The job of the workshop engineer is to adapt and customise a vehicle for a company’s specific requirements.
This includes branding and safety adjustments.
Hitachi Capital Commercial Vehicle Services workshop engineers develop these vehicles to customer specification.
Its team has worked on Jet-Vac vehicles for Dyno Rod, refrigerated trucks for NHS Blood and Transplant and vans for British Gas. Modifications to vehicles must also take into account payload compliance.
Andrew Adlam, workshop supervisor, started his career at Hitachi in 1999 and believes effective time management and a network of engineers around the country is key to helping its success.
Once a vehicle is procured, if a company requires a specialised vehicle to fit a role, it is able to liase with the on-site workshop in Trowbridge to develop the cars and vans to specification to fit requirements.
The team consists of Adlam, two engineers and a valeter.
Day-to-day running of the workshop usually involves one engineer staying on site and the other out on call to carry out repairs.
It is important for the engineers to be able to work around their customers needs.
Repairs and servicing can be carried out on site or at the clients’ offices enabling them to offer better flexibility.
Last year, the engineers were given a target to put 100 new vehicles on the road. They achieved 103.
It is Adlam’s responsibility to ensure all stock is available to modify the vehicles and to source new technology that could help fleets improve efficiency.
Customers regularly visit the workshop to approve the modifications to make sure they are suitable for their drivers and to discuss branding and vehicle wrapping.
“Our objective is to save the company money. We are always looking at new technology to improve on CO2 emissions and produce savings that we can pass on to the customer,” said Adlam.
The engineers set individual service level agreements with customers and in some cases will outsource repair work to make sure these are met.
With new vehicles coming to market, it is important for the engineers to be in touch when dimensions change.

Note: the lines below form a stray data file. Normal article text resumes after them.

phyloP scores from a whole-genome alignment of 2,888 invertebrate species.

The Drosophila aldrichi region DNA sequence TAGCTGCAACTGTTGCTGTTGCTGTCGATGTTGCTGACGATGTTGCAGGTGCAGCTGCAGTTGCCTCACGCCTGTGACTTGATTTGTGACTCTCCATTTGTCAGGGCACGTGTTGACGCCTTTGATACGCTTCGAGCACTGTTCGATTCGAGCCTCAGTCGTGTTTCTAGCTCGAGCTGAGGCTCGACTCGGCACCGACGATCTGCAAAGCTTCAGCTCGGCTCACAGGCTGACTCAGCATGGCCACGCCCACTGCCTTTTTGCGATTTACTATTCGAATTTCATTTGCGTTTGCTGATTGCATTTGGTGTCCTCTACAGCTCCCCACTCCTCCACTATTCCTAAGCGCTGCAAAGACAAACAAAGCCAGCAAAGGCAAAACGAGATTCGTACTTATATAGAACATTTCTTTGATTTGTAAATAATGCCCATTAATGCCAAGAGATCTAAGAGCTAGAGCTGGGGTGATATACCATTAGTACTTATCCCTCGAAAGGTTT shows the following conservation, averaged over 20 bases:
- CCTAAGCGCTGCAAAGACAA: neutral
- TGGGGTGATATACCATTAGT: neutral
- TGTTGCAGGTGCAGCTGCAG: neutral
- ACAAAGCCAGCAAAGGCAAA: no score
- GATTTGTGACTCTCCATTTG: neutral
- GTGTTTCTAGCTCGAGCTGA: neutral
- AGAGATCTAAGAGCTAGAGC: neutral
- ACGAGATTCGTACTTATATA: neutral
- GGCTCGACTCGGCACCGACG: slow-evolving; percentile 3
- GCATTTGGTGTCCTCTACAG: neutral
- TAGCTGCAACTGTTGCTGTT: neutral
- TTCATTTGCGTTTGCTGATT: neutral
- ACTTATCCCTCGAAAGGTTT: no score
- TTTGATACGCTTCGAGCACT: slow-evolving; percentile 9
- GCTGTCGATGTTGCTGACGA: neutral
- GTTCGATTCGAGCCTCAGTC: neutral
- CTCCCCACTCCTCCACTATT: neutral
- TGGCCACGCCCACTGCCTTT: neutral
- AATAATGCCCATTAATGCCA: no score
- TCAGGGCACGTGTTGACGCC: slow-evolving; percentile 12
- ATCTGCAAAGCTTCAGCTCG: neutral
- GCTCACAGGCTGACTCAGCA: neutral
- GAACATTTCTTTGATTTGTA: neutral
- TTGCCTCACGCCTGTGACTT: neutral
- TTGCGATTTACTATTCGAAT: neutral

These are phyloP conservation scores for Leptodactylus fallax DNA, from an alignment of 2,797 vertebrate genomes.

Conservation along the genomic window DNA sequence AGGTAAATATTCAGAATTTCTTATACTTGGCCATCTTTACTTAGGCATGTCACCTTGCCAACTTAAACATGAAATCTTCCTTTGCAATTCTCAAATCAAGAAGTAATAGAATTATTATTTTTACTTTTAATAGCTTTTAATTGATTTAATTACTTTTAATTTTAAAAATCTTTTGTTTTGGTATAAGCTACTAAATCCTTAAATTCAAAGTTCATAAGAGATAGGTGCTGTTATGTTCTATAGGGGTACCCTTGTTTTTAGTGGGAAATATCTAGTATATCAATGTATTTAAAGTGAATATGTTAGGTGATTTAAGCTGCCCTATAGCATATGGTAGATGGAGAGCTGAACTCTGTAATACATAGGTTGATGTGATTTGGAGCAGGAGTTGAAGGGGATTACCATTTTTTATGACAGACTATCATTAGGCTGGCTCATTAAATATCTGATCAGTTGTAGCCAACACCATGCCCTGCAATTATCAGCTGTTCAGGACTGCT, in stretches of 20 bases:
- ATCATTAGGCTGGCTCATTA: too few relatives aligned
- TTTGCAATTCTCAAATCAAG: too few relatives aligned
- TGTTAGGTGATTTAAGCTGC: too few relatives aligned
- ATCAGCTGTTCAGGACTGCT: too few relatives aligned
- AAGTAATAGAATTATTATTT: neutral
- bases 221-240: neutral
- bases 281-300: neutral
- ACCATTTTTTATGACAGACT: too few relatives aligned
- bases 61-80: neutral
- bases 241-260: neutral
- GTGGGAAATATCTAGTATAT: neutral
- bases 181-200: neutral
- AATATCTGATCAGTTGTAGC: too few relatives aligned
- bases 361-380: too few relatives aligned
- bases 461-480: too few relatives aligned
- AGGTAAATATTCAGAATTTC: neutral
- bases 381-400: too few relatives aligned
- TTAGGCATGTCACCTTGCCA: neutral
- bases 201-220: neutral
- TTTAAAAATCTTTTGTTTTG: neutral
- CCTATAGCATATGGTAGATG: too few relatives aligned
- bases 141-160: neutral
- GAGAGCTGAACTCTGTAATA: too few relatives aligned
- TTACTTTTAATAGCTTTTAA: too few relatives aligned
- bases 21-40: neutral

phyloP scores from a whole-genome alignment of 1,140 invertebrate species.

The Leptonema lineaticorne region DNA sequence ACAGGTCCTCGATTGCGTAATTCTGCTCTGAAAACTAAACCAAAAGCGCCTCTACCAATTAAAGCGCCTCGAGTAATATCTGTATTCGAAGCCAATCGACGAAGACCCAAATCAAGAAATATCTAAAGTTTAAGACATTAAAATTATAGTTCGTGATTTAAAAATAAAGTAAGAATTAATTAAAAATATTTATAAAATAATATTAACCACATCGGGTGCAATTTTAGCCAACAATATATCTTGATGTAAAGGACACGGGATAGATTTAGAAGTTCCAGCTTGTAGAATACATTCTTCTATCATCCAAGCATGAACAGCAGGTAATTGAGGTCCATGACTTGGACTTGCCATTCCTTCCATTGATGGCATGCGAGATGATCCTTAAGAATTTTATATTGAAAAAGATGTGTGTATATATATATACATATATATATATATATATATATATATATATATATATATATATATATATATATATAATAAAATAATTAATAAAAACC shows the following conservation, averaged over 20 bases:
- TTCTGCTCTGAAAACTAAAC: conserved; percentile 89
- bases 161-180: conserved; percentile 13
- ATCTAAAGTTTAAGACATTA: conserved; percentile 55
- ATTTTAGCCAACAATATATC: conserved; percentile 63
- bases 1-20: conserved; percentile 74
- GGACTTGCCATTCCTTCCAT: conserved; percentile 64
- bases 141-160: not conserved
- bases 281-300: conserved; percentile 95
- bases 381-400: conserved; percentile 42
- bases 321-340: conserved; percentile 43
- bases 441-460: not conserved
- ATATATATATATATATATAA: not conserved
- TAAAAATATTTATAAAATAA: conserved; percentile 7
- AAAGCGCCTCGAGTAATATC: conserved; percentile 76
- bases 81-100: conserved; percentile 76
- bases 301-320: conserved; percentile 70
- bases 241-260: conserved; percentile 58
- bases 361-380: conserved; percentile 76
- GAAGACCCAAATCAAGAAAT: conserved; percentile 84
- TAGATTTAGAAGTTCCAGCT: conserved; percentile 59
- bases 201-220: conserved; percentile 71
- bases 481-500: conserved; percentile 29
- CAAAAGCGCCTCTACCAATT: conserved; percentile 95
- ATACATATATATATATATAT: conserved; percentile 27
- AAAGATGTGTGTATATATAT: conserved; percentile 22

“On a bulk order, the team uses one of the cars or vans as a template to plan out how to modify and fit the vehicles so it makes the process more efficient.
“We need to be very efficient in the way that we work so the vehicles can be delivered to the customer on time. We try to do everything to keep costs down for the customer because we know how important it is,” said Adlam.
In some instances, technology manuals can be sent to the customers or help given over the phone.
The team relies heavily on a network of engineers around the country to enable them to reach all of their customers and the vehicles.
Some customers have very specific needs, while keeping them mobile and reducing downtime is crucial.
Customer service is very important to the team and a satisfied client is key to making the business a success.
Adlam believes everyone should be passionate about what they do and strive to deliver the best service possible.
“I like to produce the vehicles. It is nice to see the customers satisfied. The staff feel really passionate about helping the customer and really enjoy fitting the vehicles,” said Adlam.
When the vehicles have finished their term, they are brought back to the site and independently assessed, valeted and cleared of all branding before being sent to auction.
If they have a very high mileage, they will be remarketed immediately.
Jon Lawes, divisional managing director at Hitachi Capital Commercial Vehicle Services, said: “The dedicated commercial vehicle site in Trowbridge owes its success to the workshop engineers and this facility sets us apart as a one-stop-shop for our customers’ commercial vehicle needs.
“Hitachi Capital Commercial Vehicle Services is looking to re-locate within the area to a custom-built office, again with a workshop, so we hope that its success will increase and that our customers continue to benefit from our specialist expertise”.